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« Reply #32 on: December 31, 2005, 05:46:26 AM »

After talking to several piano teachers and concert pianists, all agree that the best book of piano technique exercise is Bach´s WTC num 1.

What you say?

Right on the money.  I would add the Mozart sonatas.  Practice them carefully and you shall be rewarded.

...and next time there is one of those idiotic "rate these pieces in order of difficulty" there should be a reference to the very amusing and yet interesting repertoire list in the back of the Cortot studies.
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turner
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« Reply #33 on: December 31, 2005, 06:20:43 AM »

I haven't checked this board for a while, and when I tried to download the PDFs today I got a message saying that the files were damaged. Would any of you be able to upload the files again? Thanks in advance.

Regarding Brahms, Idil Biret recorded his Exercises in her complete set for Naxos. If you look her up on Amazon.com, you'd actually find audio samples of her rendition of these exercises. And I'll leave you to decide whether these are musical.  Wink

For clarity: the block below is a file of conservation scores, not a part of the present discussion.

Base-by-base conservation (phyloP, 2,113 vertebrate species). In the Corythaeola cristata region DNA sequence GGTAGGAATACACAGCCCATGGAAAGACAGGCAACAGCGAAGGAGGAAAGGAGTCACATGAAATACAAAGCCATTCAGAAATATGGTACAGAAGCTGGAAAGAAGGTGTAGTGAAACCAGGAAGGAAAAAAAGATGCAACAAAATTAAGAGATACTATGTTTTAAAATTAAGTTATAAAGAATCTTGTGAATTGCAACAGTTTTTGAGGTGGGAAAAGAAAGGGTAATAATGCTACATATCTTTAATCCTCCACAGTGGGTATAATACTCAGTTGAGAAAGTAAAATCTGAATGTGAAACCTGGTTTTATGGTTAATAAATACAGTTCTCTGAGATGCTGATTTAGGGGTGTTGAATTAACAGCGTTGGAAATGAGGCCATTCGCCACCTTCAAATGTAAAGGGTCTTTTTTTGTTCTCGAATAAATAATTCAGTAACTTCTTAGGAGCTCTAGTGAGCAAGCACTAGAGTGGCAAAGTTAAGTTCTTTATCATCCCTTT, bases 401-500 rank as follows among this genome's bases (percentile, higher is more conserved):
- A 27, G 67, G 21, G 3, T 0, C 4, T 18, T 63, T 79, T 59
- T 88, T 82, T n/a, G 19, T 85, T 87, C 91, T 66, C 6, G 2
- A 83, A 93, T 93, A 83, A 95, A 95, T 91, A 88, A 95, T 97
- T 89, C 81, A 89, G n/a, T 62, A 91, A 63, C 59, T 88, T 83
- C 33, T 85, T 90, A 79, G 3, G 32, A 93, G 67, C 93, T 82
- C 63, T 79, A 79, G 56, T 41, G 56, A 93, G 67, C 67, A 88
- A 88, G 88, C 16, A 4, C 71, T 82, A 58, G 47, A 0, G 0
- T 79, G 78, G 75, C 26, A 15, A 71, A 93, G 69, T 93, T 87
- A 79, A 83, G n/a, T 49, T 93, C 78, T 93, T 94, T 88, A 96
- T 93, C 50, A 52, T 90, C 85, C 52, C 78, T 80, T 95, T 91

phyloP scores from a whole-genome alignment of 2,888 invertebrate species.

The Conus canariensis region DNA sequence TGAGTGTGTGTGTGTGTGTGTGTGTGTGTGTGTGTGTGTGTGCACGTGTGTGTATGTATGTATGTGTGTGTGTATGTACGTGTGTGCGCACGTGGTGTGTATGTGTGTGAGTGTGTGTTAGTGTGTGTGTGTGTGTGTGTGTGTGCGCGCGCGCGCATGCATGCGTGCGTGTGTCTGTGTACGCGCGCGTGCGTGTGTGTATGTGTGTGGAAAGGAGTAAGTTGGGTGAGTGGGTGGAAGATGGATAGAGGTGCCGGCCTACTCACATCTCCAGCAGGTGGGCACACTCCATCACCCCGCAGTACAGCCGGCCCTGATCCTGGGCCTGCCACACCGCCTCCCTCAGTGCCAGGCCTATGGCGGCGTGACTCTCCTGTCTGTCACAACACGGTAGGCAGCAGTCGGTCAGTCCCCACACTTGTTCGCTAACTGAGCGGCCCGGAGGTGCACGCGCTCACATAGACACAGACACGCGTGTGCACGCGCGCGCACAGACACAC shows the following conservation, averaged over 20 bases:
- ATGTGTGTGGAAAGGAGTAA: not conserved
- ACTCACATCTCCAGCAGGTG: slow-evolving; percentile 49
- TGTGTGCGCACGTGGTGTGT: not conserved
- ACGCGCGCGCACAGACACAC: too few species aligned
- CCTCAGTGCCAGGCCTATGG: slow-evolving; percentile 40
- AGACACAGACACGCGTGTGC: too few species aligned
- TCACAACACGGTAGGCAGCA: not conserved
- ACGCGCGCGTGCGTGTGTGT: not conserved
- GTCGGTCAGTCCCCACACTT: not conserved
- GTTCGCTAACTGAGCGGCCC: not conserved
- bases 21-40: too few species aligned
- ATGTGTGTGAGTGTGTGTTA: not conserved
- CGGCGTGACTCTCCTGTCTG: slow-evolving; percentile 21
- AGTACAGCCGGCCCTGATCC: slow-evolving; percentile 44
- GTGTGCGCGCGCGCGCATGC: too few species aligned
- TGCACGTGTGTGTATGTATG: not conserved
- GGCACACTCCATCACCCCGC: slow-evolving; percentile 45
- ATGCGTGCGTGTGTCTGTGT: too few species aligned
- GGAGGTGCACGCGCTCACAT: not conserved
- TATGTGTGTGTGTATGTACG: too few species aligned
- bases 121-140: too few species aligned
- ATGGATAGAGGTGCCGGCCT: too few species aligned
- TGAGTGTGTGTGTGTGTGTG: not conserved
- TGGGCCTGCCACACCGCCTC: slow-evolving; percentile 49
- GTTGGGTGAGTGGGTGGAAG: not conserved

Re Brahms 51 exercises: One of them is dangerous, the one with double notes played with 2-4 and 3-5 while the thumb is turned under the hand. I knew somebody who practised this every day - until something snapped and he couldn't use the hand for months. (BTW Does anyone have the Naxos recording of the Brahms 51? Does it actually sound musical?)
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« Reply #34 on: December 31, 2005, 09:40:39 AM »

The only purely technical device I use is my practice clavier, and then for only around ten minutes a day. I have used it for over thirty years and I consider it has accrued me incalulable benefit, especially for finger work. I haven't played exercises at the piano for decades; once I'm at the piano I just make music.
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pita bread
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« Reply #35 on: December 31, 2005, 10:27:29 AM »

Re Brahms 51 exercises: One of them is dangerous, the one with double notes played with 2-4 and 3-5 while the thumb is turned under the hand. I knew somebody who practised this every day - until something snapped and he couldn't use the hand for months. (BTW Does anyone have the Naxos recording of the Brahms 51? Does it actually sound musical?)

That's a vital technique for the Stravinsky Petrushka and maybe the Busoni-Liszt Mephisto Waltz.